“It’s my last year and I’ve worked hard trying to get into shape and be as ready as I can. I’m not ready to let go of high school soccer or bonds that I have with my teammates. It’s just missed opportunities to be something great,” said Stewart. 

The MHSAA hasn’t officially ruled out a shorter spring sports season. In an interview with WILX on March 24,  MHSAA Executive Director Mark Uyl referenced the current April 13 date that Governor Gretchen Whitmer has set as a possible date for the current “Stay At Home” order to expire.

“Ultimately it will be a decision made by our board and we’re going to get some options in front of them and we’ll see what April the 13th brings and we’ll go from there,” Uyl said. Unfortunately for seniors, more and more discussion from medical and school leaders hints that the closure could extend beyond April, possibly until the end of the school year. None of this is official, though, as the state and the world watches to see how effective the current shelter-in-place order is at beating the virus.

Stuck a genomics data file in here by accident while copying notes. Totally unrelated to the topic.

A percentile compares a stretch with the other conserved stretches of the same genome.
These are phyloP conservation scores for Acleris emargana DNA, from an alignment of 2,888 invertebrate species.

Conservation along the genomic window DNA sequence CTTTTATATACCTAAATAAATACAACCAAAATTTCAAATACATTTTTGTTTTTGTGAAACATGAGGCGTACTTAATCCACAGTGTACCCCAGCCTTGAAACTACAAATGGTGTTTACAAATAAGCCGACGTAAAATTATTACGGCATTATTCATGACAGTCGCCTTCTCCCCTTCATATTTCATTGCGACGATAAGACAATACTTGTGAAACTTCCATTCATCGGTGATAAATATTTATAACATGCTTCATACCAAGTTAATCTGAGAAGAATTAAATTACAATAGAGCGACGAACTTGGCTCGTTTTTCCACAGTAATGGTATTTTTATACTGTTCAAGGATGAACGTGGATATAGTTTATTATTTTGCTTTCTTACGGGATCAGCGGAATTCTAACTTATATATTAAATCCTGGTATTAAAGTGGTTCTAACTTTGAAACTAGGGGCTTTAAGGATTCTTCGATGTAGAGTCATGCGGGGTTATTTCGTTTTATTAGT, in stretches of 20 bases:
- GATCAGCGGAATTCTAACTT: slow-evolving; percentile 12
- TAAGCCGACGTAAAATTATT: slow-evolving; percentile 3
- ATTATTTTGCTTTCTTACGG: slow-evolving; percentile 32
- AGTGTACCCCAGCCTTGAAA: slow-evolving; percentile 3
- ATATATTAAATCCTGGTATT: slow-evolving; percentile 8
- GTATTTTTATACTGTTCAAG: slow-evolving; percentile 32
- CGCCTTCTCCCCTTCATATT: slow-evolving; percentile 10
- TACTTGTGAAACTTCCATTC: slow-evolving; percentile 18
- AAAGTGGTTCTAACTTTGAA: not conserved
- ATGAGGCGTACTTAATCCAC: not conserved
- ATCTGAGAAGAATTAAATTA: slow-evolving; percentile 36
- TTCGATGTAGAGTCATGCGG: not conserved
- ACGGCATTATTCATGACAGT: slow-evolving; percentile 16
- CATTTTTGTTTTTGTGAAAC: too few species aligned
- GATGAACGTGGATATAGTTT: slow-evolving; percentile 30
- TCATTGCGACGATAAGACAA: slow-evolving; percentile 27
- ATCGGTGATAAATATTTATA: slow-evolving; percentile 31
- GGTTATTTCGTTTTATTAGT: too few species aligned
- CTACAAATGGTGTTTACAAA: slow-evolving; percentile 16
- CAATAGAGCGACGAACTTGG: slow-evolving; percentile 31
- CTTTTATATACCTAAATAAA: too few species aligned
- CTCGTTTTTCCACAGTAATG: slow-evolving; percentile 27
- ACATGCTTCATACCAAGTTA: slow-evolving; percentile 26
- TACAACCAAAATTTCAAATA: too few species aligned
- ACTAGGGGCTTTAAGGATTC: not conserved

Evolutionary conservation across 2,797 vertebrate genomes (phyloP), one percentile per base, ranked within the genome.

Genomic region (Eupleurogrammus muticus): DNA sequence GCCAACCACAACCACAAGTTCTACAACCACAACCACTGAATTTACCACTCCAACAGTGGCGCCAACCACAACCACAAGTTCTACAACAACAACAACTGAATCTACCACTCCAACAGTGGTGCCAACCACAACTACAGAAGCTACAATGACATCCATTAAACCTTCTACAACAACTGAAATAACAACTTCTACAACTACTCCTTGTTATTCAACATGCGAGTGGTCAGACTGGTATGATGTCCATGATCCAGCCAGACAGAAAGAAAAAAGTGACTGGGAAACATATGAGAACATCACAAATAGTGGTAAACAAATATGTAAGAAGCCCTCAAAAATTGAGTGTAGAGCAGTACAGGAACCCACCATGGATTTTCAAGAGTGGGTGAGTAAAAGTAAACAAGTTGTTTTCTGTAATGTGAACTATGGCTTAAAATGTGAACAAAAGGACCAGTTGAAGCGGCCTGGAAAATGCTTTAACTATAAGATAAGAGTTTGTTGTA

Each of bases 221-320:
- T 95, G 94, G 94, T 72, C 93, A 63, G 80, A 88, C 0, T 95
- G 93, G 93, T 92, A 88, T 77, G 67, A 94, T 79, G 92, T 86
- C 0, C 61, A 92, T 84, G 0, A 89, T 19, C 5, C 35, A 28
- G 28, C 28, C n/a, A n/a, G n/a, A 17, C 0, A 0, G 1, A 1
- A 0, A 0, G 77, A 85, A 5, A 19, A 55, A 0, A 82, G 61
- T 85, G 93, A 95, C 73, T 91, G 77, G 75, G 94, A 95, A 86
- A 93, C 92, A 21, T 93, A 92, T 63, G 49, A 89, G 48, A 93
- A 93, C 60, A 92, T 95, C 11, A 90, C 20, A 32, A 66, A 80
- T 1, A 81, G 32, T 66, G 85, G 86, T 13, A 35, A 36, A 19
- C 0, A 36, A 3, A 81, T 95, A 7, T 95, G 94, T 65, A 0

Stewart and many others are struggling to find a silver lining in the closure.

“It’s nice to have a break from the stress of school and everything [that comes with school, like the work.] It gives us time to catch up on any work that we have. Realistically school work is the last thing on our mind,” said Stewart. 

As of today, it is still possible that the virus recedes and learning and school sports resumes mid-April. Things change daily. What the next week or two brings, no one yet knows.